June 26, 2008 performance reviewed by Edward McDonnell.
There are wonderful things inside Chris Van Allsburg’s head. Originally trained as a sculptor, he began illustrating and writing books. Since the 1979 release of The Garden of Abdul Gasazi, he has created fifteen others, including Jumanji, Ben’s Dream, The Wreck of the Zephyr, and The Polar Express. He has received numerous awards, including the Caldecott Honor Medal and the National Book Award.
The Mysteries of Harris Burdick appeared in 1984. It consists of fourteen different drawings – moody, compelling, disturbing, shadowy – well, you decide: as countless middle school students and teachers can tell you, The Solutions of the Harris Burdicks are to be found inside the beholder’s head. The story goes: a man named Harris Burdicks brought these drawings to a publisher, then promised to return the following day with the stories that accompany them. He never came back. He was never seen again.
As presented in the Barrington Stage Company production, under the direction of Joe Calarco, these beguiling puzzles seize and hold the audience immediately. The pictures are brought to light one at a time along with fragments of stories spoken and sung by neighborhood residents. The first is that of an empty, massive hulk of a house and the night the light in the top floor went on. The mood is lightly suspenseful, foreboding, with music to match. There is no “horror” in the picture or the story; more of a campfire tone. Halloween is even mentioned.
Then the house flies away.
With the introduction of a supernatural element into what had been merely the beginnings of a shivery atmosphere, the play begins to move.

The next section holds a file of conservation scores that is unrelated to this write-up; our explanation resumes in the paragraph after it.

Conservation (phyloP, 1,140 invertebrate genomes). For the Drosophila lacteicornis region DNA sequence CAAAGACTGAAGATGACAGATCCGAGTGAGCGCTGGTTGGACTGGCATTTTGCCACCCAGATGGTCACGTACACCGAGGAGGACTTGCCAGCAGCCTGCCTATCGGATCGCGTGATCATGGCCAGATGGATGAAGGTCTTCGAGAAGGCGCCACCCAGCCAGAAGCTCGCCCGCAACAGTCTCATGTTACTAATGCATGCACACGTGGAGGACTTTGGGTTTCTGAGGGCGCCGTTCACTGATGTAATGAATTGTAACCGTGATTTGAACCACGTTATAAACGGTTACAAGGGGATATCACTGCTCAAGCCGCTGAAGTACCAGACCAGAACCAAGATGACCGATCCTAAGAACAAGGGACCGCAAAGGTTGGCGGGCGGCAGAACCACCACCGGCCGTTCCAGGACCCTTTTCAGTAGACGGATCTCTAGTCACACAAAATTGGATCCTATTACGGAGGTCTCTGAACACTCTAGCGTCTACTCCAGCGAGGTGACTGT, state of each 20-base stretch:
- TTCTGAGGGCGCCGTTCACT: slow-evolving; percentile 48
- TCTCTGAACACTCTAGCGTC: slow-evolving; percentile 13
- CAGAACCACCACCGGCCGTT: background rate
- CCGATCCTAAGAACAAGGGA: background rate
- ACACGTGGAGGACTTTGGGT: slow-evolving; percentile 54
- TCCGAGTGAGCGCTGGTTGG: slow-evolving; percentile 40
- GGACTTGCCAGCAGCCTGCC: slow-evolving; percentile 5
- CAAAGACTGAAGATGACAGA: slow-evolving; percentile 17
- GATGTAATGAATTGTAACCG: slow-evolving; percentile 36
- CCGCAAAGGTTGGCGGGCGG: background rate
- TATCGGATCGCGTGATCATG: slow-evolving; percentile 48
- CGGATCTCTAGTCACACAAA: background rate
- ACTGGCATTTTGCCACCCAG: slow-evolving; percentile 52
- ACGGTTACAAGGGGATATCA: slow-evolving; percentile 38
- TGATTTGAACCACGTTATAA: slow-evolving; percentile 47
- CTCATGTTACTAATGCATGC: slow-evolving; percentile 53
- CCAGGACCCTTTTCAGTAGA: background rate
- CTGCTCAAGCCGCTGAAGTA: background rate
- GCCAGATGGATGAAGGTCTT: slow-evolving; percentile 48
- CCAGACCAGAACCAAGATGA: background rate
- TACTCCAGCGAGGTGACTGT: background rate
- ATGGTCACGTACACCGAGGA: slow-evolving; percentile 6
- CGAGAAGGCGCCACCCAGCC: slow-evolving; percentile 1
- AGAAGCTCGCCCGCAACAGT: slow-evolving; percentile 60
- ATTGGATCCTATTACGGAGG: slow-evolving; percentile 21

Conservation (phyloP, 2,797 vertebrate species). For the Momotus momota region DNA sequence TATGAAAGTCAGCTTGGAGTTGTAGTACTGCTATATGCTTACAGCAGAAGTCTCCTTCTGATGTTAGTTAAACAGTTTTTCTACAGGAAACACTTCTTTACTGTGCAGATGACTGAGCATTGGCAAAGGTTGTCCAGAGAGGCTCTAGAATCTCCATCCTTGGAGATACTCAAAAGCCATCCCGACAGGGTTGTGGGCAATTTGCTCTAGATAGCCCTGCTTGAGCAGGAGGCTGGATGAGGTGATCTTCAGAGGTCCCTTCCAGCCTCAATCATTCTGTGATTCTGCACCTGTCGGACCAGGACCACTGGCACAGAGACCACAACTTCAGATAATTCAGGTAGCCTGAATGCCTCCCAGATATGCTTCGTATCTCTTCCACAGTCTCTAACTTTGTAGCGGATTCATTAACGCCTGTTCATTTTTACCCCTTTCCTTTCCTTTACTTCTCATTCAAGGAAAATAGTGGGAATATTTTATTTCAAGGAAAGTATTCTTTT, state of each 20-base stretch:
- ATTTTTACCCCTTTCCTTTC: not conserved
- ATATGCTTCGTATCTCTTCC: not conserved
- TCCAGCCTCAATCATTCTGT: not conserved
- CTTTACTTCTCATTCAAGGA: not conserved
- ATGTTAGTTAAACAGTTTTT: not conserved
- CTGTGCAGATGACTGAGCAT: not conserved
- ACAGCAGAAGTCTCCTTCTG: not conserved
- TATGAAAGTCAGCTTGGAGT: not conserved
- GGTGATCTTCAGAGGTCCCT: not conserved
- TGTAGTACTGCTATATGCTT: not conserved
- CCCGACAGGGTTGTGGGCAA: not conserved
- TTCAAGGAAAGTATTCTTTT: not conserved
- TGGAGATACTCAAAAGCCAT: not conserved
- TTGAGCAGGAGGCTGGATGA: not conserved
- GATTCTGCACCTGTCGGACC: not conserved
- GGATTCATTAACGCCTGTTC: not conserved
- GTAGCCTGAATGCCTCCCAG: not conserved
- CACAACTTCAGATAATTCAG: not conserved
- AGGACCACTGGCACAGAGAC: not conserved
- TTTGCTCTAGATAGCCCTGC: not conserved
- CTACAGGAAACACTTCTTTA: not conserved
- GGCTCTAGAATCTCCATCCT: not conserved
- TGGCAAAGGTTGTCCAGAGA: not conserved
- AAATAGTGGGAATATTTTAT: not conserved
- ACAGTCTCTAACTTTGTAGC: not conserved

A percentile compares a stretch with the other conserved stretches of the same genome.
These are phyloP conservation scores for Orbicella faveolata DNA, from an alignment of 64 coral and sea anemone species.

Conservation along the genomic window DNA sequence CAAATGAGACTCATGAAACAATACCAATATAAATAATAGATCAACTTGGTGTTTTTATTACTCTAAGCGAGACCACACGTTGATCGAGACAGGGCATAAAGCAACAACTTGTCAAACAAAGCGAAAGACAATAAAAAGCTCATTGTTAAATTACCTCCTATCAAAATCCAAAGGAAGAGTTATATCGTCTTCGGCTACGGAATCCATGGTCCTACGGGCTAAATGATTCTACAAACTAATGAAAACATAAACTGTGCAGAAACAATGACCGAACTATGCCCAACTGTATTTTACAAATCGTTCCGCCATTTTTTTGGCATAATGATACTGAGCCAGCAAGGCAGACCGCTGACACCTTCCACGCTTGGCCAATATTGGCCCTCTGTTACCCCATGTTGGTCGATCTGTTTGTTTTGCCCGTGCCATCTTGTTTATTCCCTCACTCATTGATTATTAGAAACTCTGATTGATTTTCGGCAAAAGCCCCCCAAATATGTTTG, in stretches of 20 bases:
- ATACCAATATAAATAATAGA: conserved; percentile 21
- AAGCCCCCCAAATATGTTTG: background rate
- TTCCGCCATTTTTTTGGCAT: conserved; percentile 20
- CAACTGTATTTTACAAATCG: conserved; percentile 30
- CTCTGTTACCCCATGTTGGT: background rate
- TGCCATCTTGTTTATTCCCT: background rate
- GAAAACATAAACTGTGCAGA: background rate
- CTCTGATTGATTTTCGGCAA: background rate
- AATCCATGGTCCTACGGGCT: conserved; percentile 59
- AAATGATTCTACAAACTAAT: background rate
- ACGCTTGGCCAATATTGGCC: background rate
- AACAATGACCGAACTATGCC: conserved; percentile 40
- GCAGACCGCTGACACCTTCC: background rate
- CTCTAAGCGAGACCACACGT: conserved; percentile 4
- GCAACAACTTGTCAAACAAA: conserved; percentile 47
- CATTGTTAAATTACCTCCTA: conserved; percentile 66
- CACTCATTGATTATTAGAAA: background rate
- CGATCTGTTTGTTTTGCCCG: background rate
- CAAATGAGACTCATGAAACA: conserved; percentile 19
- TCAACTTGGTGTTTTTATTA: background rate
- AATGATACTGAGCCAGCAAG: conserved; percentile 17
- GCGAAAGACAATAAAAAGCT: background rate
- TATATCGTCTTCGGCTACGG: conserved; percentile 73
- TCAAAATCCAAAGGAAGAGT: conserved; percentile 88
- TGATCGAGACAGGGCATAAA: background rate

A boy skipping stones into a pond stands wondering as the pond skips a stone back to him.
A boy meets a wonderful girl and they raise a child, a wonderful happy boy named Archie.
Then, while the innocuous piano continues throughout, and we begin to feel acquainted with the decent but unremarkable side of these lives, the real horror comes, quietly, in the daytime, as real horror can when it wants to: just as we begin to know his uniqueness and childish zest for life, twelve-year-old Archie disappears.
In the neighborhood there is regret, suspicion, unspeakable pain.
The father of Archie’s playmate, overcome with paranoia and obsessively protective, lashes out at others, condemns himself.
We all eyeball the furtive loner, even as we enjoy his quirky song about the exterminator life.
There is a poignant scene where Molly, the little girl who knew Archie, plays with caterpillars alone and notes that “nobody smiles anymore.”
In scenes that follow, we have some hope for Archie, we watch some developments that bring up more mysteries, and reality continues to stretch, open and close. As whimsical and fantastic unfold alongside aching tragedy, a primary question might be, “Maurice Sendak meets Ted Bundy? Can they do this? Is this going to work?”
Suffice it to say that director Calarco, working at a perfect pace to maintain and intensify curiosity and allowing us to trust this peculiar material, does succeed.
His actors are all effective, individually and (more important) as a tight team. If there were a standout it might be Catherine Porter as the mother wrestling with the greatest loss imaginable, or Romain Fruge as the father who responds to it with emptiness.
Burdick is a one of a kind experience and very well worthwhile.
The Mysteries of Harris Burdick was developed in the BSC workshop a year ago.